Photo credit: Courtesy of American LaFrance
It appears the legendary truck builder American LaFrance has died – again.
Rumors, speculations and scorn is circulating among fire apparatus manufacturers. Some are angry, saying when a company like American LaFrance (ALF) goes out of business, it gives all the truck builders a black eye making everyone leery of the integrity the fire service.
Others are sad to see the legendary name go out, for a second time. And still others are wondering what is going to happen to the people who had trucks on order and the vendors who had extended credit to them, even though the company had previously declared bankruptcy in 2008 and shed a lot of debt to stay afloat.
A lot of apparatus manufacturers are in Orlando, Fla., this week for the 26th annual Fire Department Safety Officers Association's annual apparatus symposium. Some of them were willing to talk about the news that American LaFrance closed its doors indefinitely on Jan. 17. Some didn’t want to go on the record and some had comments that couldn’t be printed anyway, at least not in a “family” publication.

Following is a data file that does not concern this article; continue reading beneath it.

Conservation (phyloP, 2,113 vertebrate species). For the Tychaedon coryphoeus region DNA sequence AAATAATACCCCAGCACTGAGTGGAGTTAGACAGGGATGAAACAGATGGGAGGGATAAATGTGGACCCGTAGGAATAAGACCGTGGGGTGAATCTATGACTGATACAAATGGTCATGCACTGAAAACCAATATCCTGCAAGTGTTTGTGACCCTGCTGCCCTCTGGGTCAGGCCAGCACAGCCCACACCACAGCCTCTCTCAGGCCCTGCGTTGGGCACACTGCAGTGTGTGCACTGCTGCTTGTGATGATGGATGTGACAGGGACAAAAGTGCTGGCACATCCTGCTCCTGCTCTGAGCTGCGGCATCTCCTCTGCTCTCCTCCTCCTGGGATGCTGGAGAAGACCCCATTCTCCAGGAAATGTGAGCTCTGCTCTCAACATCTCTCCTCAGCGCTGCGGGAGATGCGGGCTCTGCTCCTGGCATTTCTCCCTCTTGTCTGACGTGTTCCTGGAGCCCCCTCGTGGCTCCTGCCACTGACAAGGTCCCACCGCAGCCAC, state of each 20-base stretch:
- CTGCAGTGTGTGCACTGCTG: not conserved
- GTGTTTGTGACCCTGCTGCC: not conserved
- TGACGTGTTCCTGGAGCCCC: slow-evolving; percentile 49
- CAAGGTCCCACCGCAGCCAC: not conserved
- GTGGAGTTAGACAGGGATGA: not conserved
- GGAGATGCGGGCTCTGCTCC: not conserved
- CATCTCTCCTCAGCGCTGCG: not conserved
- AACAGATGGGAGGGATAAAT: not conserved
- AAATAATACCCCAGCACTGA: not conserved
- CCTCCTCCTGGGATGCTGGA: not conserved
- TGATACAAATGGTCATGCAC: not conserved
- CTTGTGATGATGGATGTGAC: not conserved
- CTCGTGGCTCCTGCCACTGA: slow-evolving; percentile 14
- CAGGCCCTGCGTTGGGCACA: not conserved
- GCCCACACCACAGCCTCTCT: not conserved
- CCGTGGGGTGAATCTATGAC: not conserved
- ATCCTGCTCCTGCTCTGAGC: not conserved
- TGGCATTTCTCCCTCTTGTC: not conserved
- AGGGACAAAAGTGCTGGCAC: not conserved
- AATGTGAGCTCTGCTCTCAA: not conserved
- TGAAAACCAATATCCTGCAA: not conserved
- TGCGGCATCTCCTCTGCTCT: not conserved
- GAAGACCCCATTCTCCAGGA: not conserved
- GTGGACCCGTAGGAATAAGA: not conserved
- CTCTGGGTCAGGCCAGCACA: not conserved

Most were concerned about the fire departments who may have contracted with the company for apparatus which may never be delivered. There’s a rumor that one nameless department put down $375,000 for a new apparatus just days before the doors closed.
And then there’s the fact that Philadelphia, a long-time ALF customer, is still due two more tractor-drawn tiller aerials from an order placed over two years ago. It has received only one.
Some vendors represented here in Florida are concerned about components and items given to ALF on credit and whether they’ll see any money from the orders.
For Neal Brooks, the national apparatus sales manager for W.S. Darley & Sons, news that ALF closed its doors was not surprising.
“It’s not at all surprising,” Brooks said. “Could see it coming.” Brooks said one of the big reasons ALF got into trouble is because it was being run by people who didn’t know the fire service. “You’ve got to have experience in the fire service if you want to succeed."